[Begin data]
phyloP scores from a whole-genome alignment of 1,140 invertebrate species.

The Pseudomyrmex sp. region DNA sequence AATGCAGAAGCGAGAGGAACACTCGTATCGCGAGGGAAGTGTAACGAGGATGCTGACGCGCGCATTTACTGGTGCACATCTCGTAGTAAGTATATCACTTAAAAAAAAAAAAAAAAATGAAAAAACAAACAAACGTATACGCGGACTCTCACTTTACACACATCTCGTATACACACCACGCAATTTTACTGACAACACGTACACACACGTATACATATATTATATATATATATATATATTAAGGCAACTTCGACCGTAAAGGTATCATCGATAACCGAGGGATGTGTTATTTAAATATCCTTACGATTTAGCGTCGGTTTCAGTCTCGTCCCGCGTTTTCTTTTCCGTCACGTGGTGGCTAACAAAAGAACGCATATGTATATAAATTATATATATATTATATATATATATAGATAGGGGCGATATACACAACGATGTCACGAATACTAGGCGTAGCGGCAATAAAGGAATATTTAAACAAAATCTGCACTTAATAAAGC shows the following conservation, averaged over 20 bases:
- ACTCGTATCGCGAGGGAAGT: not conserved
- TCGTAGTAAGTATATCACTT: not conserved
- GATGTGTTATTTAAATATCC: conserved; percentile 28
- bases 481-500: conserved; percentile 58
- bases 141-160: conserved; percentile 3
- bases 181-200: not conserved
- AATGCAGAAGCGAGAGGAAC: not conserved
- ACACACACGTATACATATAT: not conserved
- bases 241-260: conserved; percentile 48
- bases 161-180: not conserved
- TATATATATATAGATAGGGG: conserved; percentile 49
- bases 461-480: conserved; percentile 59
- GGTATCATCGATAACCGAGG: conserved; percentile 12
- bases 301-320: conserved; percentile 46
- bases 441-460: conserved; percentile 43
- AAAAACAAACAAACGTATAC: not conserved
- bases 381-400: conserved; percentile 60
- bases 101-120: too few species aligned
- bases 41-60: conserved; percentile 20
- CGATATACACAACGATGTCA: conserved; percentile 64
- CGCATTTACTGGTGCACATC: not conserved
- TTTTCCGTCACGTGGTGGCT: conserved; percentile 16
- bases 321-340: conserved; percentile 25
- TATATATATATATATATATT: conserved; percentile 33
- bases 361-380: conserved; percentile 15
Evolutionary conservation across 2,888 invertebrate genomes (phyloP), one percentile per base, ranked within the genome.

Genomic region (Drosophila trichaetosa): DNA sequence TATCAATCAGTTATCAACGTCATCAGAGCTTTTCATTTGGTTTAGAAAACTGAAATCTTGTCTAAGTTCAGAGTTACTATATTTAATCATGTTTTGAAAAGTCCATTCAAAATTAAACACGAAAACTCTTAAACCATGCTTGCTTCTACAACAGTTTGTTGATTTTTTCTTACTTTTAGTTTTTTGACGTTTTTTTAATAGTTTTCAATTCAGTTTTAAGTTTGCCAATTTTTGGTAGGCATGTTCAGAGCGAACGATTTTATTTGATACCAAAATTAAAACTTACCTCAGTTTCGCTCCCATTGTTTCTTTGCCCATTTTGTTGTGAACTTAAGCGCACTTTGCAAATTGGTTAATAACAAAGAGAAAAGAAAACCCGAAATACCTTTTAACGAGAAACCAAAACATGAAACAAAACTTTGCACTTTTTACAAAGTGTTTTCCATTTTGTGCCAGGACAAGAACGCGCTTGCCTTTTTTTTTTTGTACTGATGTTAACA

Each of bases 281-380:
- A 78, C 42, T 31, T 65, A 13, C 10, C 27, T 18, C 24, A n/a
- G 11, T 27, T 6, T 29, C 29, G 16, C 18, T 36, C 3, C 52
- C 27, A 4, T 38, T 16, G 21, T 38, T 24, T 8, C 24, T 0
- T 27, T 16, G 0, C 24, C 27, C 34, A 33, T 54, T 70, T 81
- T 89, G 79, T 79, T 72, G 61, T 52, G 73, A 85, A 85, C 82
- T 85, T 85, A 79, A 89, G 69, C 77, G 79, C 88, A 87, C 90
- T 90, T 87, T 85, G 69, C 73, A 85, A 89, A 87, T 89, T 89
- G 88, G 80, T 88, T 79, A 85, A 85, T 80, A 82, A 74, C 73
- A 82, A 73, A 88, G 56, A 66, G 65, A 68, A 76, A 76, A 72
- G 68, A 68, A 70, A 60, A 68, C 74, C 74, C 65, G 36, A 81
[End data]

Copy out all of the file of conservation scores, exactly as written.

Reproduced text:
phyloP scores from a whole-genome alignment of 1,140 invertebrate species.

The Pseudomyrmex sp. region DNA sequence AATGCAGAAGCGAGAGGAACACTCGTATCGCGAGGGAAGTGTAACGAGGATGCTGACGCGCGCATTTACTGGTGCACATCTCGTAGTAAGTATATCACTTAAAAAAAAAAAAAAAAATGAAAAAACAAACAAACGTATACGCGGACTCTCACTTTACACACATCTCGTATACACACCACGCAATTTTACTGACAACACGTACACACACGTATACATATATTATATATATATATATATATTAAGGCAACTTCGACCGTAAAGGTATCATCGATAACCGAGGGATGTGTTATTTAAATATCCTTACGATTTAGCGTCGGTTTCAGTCTCGTCCCGCGTTTTCTTTTCCGTCACGTGGTGGCTAACAAAAGAACGCATATGTATATAAATTATATATATATTATATATATATATAGATAGGGGCGATATACACAACGATGTCACGAATACTAGGCGTAGCGGCAATAAAGGAATATTTAAACAAAATCTGCACTTAATAAAGC shows the following conservation, averaged over 20 bases:
- ACTCGTATCGCGAGGGAAGT: not conserved
- TCGTAGTAAGTATATCACTT: not conserved
- GATGTGTTATTTAAATATCC: conserved; percentile 28
- bases 481-500: conserved; percentile 58
- bases 141-160: conserved; percentile 3
- bases 181-200: not conserved
- AATGCAGAAGCGAGAGGAAC: not conserved
- ACACACACGTATACATATAT: not conserved
- bases 241-260: conserved; percentile 48
- bases 161-180: not conserved
- TATATATATATAGATAGGGG: conserved; percentile 49
- bases 461-480: conserved; percentile 59
- GGTATCATCGATAACCGAGG: conserved; percentile 12
- bases 301-320: conserved; percentile 46
- bases 441-460: conserved; percentile 43
- AAAAACAAACAAACGTATAC: not conserved
- bases 381-400: conserved; percentile 60
- bases 101-120: too few species aligned
- bases 41-60: conserved; percentile 20
- CGATATACACAACGATGTCA: conserved; percentile 64
- CGCATTTACTGGTGCACATC: not conserved
- TTTTCCGTCACGTGGTGGCT: conserved; percentile 16
- bases 321-340: conserved; percentile 25
- TATATATATATATATATATT: conserved; percentile 33
- bases 361-380: conserved; percentile 15
Evolutionary conservation across 2,888 invertebrate genomes (phyloP), one percentile per base, ranked within the genome.

Genomic region (Drosophila trichaetosa): DNA sequence TATCAATCAGTTATCAACGTCATCAGAGCTTTTCATTTGGTTTAGAAAACTGAAATCTTGTCTAAGTTCAGAGTTACTATATTTAATCATGTTTTGAAAAGTCCATTCAAAATTAAACACGAAAACTCTTAAACCATGCTTGCTTCTACAACAGTTTGTTGATTTTTTCTTACTTTTAGTTTTTTGACGTTTTTTTAATAGTTTTCAATTCAGTTTTAAGTTTGCCAATTTTTGGTAGGCATGTTCAGAGCGAACGATTTTATTTGATACCAAAATTAAAACTTACCTCAGTTTCGCTCCCATTGTTTCTTTGCCCATTTTGTTGTGAACTTAAGCGCACTTTGCAAATTGGTTAATAACAAAGAGAAAAGAAAACCCGAAATACCTTTTAACGAGAAACCAAAACATGAAACAAAACTTTGCACTTTTTACAAAGTGTTTTCCATTTTGTGCCAGGACAAGAACGCGCTTGCCTTTTTTTTTTTGTACTGATGTTAACA

Each of bases 281-380:
- A 78, C 42, T 31, T 65, A 13, C 10, C 27, T 18, C 24, A n/a
- G 11, T 27, T 6, T 29, C 29, G 16, C 18, T 36, C 3, C 52
- C 27, A 4, T 38, T 16, G 21, T 38, T 24, T 8, C 24, T 0
- T 27, T 16, G 0, C 24, C 27, C 34, A 33, T 54, T 70, T 81
- T 89, G 79, T 79, T 72, G 61, T 52, G 73, A 85, A 85, C 82
- T 85, T 85, A 79, A 89, G 69, C 77, G 79, C 88, A 87, C 90
- T 90, T 87, T 85, G 69, C 73, A 85, A 89, A 87, T 89, T 89
- G 88, G 80, T 88, T 79, A 85, A 85, T 80, A 82, A 74, C 73
- A 82, A 73, A 88, G 56, A 66, G 65, A 68, A 76, A 76, A 72
- G 68, A 68, A 70, A 60, A 68, C 74, C 74, C 65, G 36, A 81